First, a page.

Low-dose aspirin might lower breast cancer risk

Low-dose aspirin might lower breast cancer risk

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Low-dose aspirin might lower breast cancer risk

By Ilene Schneider

While we extol the virtues of low-dose aspirin, there may be yet another reason to do so. An article in the journal, Breast Cancer Research, suggests that the frequent use of low-dose aspirin may cut the risk of breast cancer.

The California Teachers Study involved 57,000 women. The 23 percent of them who used low-dose aspirin at least three times a week had a 20 percent reduced risk for HR-positive/HER2 negative breast cancer, a frequent form of the disease. Other non-steroidal anti-inflammatory drugs, like Ibuprofen, did not produce this result, and neither did high-dose aspirin.

Aspirin is thought to lower the risk for colorectal cancer, and, of course, it is well known for reducing the risk of cardiovascular disease by lowering the platelet count, keeping coronary arteries open and letting the heart work less hard. The U.S. Preventive Services Task Force advises that low-dose aspirin should be used to reduce the risk of both heart disease and colorectal cancer.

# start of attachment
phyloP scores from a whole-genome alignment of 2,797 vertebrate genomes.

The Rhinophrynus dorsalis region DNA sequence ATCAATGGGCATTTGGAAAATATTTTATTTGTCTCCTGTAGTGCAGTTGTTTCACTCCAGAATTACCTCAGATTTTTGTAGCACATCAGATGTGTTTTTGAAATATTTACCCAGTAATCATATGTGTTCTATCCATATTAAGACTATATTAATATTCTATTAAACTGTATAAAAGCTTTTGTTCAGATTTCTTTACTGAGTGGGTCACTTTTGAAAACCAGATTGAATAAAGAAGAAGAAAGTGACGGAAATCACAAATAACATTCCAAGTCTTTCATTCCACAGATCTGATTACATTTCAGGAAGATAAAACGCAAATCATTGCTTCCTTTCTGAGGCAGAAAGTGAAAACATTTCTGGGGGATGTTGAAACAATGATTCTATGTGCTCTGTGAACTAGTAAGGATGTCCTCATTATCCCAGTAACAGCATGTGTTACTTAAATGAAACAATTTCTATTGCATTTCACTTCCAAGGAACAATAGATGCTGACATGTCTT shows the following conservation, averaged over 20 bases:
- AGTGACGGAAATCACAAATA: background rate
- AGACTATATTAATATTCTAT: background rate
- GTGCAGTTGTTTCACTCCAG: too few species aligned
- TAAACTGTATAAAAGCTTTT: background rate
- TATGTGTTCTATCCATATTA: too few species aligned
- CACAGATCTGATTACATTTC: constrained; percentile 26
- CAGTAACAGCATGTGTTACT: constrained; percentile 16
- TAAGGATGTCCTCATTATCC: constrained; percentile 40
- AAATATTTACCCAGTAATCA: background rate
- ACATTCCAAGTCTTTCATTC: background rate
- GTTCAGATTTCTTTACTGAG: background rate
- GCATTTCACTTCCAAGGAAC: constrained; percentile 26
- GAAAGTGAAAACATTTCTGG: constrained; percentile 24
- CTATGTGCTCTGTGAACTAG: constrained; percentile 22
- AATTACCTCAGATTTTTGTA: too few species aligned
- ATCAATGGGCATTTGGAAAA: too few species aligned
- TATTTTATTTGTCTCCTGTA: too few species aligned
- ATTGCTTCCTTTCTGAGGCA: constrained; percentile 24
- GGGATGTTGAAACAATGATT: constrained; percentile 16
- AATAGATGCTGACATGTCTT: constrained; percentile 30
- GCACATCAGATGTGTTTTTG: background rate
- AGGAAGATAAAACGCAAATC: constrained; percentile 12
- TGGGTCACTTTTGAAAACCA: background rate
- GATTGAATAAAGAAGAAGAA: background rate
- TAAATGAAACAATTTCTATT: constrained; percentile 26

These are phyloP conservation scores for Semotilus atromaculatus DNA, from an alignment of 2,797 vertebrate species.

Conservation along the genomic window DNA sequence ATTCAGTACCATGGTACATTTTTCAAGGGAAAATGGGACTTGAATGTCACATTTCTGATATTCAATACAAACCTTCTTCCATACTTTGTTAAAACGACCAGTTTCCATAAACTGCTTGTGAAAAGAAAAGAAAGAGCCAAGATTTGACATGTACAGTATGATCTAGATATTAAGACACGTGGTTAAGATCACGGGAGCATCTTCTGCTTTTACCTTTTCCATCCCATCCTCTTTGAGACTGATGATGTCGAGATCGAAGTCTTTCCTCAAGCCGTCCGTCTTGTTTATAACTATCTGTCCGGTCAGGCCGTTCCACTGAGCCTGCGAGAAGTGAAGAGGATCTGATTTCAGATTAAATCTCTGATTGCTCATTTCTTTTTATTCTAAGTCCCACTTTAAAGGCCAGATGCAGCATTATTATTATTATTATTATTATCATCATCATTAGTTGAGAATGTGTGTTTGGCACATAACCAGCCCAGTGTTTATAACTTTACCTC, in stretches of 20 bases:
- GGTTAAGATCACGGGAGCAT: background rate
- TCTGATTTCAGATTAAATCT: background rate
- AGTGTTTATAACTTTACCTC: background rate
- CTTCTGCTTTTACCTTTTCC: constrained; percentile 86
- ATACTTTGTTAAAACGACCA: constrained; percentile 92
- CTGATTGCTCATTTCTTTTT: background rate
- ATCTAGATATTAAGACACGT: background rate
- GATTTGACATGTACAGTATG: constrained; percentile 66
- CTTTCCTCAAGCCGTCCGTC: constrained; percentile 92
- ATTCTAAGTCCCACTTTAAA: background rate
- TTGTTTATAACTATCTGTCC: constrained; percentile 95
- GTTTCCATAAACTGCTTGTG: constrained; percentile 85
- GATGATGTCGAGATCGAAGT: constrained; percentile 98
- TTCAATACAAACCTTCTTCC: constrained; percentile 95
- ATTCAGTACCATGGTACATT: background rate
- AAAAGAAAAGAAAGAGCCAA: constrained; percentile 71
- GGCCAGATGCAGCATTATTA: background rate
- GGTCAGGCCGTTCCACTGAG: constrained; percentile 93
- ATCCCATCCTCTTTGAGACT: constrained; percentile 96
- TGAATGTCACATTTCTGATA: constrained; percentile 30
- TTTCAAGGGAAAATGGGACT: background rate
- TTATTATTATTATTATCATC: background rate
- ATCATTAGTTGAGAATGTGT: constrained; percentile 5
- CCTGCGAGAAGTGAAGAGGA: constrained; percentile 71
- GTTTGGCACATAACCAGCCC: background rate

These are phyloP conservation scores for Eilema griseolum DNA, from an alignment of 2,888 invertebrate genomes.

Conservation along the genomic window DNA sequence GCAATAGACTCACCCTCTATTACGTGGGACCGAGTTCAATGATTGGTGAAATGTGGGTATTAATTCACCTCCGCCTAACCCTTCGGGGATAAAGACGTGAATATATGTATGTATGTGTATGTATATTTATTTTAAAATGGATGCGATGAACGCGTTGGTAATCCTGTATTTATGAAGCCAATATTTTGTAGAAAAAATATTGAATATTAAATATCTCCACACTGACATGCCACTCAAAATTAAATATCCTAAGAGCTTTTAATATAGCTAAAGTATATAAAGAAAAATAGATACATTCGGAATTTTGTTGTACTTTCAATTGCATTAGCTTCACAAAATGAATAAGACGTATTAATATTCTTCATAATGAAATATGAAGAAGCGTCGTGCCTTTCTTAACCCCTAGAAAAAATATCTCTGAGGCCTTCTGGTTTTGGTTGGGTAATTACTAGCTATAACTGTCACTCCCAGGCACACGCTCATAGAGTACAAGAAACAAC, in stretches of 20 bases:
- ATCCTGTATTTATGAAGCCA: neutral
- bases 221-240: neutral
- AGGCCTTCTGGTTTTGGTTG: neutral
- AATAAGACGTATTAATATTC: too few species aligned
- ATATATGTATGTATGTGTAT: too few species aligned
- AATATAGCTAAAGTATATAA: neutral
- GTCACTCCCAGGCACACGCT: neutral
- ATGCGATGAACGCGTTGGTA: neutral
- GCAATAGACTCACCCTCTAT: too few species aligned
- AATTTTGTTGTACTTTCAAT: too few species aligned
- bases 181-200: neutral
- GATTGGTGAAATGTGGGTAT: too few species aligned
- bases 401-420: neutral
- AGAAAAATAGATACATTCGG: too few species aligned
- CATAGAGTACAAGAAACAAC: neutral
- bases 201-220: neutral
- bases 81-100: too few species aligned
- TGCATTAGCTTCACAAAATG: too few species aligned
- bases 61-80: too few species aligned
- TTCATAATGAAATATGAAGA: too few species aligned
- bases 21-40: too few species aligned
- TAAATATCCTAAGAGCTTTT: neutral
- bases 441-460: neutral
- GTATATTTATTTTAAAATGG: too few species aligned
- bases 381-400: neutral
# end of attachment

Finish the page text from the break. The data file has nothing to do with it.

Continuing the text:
Study leader Leslie Bernstein is a professor in the Division of Cancer Etiology in the Department of Population Sciences at the Beckman Research Institute, which is a branch of the City of Hope Comprehensive Cancer Center in Duarte, California. She described her findings as "moderate" reduction in risk, "maybe not as good as exercise," but she thinks that more people might adhere to an aspirin regimen than an exercise routine.

Dr. Bernstein says that the anti-inflammatory property of aspirin may be what is behind the apparent reduction in breast cancer risk. “Simply, things like obesity or inflammatory conditions are a risk factor for breast cancer, so this may be the one reason it could help,” Bernstein said.  She also noted that aspirin inhibits the enzyme aromatase. Anti-cancer drugs used against breast cancer are also aromatase inhibitors. Estrogen increases the growth of hormone receptor-positive breast cancer cells, and aspirin helps to block estrogen.

This study, which did not include clinical trials, is not definitive. “Of course, more research, including clinical trials, is needed to see if this is the case,” Dr. Bernstein concluded.

Less optimistic is Professor Nancy Cook of the Department of Epidemiology at Harvard University. She led a 2013 study on the effects of low-dose aspirin. Her study confirmed the impact of aspirin on reduced colorectal cancer rates but did not see any breast cancer reduction.

“It is possible that the lack of effect is due to the alternative day low dose that we used, but data from other randomized trials generally do not support an effect on breast cancer,” Professor Cook said.

Because the new study is only observational, “that means it cannot determine cause and effect. The meta-analyses that the authors cite are also mainly based on observational data. On the other hand, large observational studies sometimes are able to detect effects in some groups or for more rare outcomes that trials are not empowered to see, so these studies are still valuable,” Professor Cook concluded.

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